Whilst I agree that making predictions for ice free arctic timing is silly we should not completely discount the trend in declining arctic ice will eventually lead to an ice free summer in the region at some point – unless the trend reverses is simple interpretation of the trend. What causes the ice loss? That is the interesting thing – and is the main point of this article. If we have colder air mass and ice loss increases then we have direct evidence that wind and ocean are greater contributors. It looks like we will have a colder air mass and increased minimum ice, so we cant easily say that air temp is not the major contributor…we know that wind and ocean temps play a big part but it is a dynamic system.

Jimbo

Nick Stokes says:
August 18, 2013 at 3:03 pm………..
Seems to me you’re simultaneously criticising them for being vague and for being “self proclaimed expert prognosticators”…………..

They predict everything and are never wrong. When will YOU admit they are crap? Your feeble attempts at defending these con artists is a joke. Have a break, have a Kit Kat.

a jones

As I have observed here before whenever there was some excitement about this ‘The ice will do what the ice will do ans there’s no doing anything about it.’ . With apologies to T S Eliot.
I also said please not to wake me up until something really exciting happens such as the discovery of Santa’s grotto or the pot of gold at the end of the rainbow by the North pole.
So if you will exciuse me I am going back to bed, I need my beauty sleep.
Kindest Regards

I was glad you caught the DMI graph uptick in time to include the second graph. However note that, even with the uptick, temperatures are still well below freezing and still below normal. Even if temperatures rise all the way up to normal, it still will be below freezing from now on. Most any melting from now on comes from the sea water below the ice, as the sun is getting too low and the air too cold.
I’m wondering if any fellow ice-melt-watchers know anything about the temperature of that first layer of water under the ice, (down to the “pycnocline.”) Is it at all colder this year? Several people have wondered if last year’s storm melted so much ice with its churning that the top layer of seawater was significantly cooled, leading to this summer’s cooler temperatures and (perhaps) a more rapid refreezing of ice.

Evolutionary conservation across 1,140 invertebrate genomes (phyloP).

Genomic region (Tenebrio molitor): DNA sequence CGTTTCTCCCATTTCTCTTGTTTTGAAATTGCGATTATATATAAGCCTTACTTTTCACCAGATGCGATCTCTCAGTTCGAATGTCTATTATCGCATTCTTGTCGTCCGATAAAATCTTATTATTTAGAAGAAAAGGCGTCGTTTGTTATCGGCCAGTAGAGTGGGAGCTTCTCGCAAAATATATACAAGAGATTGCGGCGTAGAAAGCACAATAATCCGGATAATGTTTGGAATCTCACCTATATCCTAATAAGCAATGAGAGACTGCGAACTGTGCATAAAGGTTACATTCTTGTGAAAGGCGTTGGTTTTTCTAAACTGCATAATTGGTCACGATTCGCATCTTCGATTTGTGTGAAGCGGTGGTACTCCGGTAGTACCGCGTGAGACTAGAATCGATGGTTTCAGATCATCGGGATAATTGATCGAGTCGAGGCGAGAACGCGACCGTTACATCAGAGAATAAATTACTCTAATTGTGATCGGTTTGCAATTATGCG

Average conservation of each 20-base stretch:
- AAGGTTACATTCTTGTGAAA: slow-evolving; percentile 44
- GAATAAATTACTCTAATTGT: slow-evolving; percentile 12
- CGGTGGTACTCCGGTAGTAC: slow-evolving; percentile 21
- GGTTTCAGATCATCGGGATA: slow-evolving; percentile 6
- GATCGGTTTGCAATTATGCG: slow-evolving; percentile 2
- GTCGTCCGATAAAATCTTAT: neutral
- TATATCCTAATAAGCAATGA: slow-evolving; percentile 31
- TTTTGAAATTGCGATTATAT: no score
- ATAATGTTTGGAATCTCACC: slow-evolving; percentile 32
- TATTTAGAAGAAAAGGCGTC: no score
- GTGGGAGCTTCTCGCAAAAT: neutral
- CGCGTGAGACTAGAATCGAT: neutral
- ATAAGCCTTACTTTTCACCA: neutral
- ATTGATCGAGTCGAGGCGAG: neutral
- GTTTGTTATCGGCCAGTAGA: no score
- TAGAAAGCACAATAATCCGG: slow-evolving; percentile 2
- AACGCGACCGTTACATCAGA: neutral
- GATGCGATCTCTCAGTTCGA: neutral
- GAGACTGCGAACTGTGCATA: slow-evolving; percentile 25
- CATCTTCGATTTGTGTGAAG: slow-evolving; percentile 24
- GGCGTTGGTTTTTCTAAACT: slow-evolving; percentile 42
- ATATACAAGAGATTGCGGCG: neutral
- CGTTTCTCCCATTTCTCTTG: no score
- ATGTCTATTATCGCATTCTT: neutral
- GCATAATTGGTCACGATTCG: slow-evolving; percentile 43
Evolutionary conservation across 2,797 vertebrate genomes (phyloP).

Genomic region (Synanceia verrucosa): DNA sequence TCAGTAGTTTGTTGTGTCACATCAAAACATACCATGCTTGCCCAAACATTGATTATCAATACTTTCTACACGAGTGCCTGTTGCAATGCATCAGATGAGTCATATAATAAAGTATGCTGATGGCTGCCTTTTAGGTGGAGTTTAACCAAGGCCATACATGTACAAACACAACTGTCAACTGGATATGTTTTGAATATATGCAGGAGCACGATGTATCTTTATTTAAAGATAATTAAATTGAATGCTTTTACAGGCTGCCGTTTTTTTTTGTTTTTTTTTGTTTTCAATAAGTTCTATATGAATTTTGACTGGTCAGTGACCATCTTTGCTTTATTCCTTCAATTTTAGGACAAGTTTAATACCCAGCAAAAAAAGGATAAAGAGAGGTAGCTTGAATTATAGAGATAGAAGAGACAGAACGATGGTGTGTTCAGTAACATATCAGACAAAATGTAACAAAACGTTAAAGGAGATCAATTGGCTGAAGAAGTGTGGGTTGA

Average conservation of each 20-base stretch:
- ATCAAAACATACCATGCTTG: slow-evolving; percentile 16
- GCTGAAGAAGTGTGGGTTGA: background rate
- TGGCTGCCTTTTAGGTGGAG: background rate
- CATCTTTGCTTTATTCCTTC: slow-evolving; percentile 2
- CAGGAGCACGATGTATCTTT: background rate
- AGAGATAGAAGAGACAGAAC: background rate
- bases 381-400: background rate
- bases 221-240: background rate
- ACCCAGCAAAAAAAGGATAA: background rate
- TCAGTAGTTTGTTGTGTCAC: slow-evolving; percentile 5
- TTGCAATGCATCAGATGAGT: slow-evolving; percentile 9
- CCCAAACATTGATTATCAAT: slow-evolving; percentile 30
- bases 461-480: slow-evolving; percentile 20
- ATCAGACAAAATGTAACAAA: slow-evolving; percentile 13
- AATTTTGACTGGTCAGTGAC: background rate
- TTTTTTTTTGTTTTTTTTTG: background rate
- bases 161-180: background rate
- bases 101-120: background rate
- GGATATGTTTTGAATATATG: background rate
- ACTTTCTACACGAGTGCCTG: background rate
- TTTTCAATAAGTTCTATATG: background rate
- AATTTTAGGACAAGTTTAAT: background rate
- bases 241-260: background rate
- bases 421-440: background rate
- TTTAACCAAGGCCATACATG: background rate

The “North Pole Camera” shows a little thawing, after a solid week of temperatures below the freezing point of salt water. The lower black check on the snow-stake in the foreground has reappeared, after being hidden for a while by a drift of snow. However no melt-water is in sight.
http://sunriseswansong.wordpress.com/2013/08/16/the-big-chill-sea-ice-version/

Jimbo

Mark XR says:
August 18, 2013 at 3:58 pm

“In the end, it will just melt away quite suddenly. It might not be as early as 2013 but it will be soon, much earlier than 2040.” — Professor Wadhams

Context matters.

Context does matter. Now open your eyes and read.

Guardian – 17 September 2012
This collapse, I predicted would occur in 2015-16 at which time the summer Arctic (August to September) would become ice-free. The final collapse towards that state is now happening and will probably be complete by those dates“.
[Professor Peter Wadhams – Cambridge University]
Financial Times Magazine – 2 August 2013
“It could even be this year or next year but not later than 2015 there won’t be any ice in the Arctic in the summer,”
[Professor Peter Wadhams – Cambridge University]

What is your take-home message now? He has sold you several different stories my friend.

Nick Stokes

Jimbo says: August 18, 2013 at 3:57 pm
” What confidence should I have on his update Nick?”

Probably about as much as Walt Meier. Or even:
‘”I’m not trying to be alarmist and not trying to say ‘we know the future because we have a crystal ball’,” said Dr Maslowski.”
The thing is, they are trying to work it out, and say what they currently know. There’s no certainty and no unanimity.

milodonharlani

James of the West says:
August 18, 2013 at 4:01 pm
The Arctic Ocean has probably been effectively ice free for more summers in the Holocene than not, or at least a lot of them. For the past 3300 years or so, the long-term trend has been toward a cooler earth, but within that secular trend there have been warmer & cooler cycles. Arctic sea ice now is about where it was at the last PDO phase transition. It may well be entering its cool phase already. Passages along the North American & Eurasian Arctic coasts were open in the 1930s & the 2000s. Back in the Holocene Climatic Optimum, they were probably open during both phases.
The trend of decreasing ice since c. 1980 should reverse soon, if it hasn’t already started. CO2 has little to nothing to do with these cycles.

milodonharlani

Nick Stokes says:
August 18, 2013 at 4:25 pm
If they feel no certainty, why do they keep making such ludicrous predictions?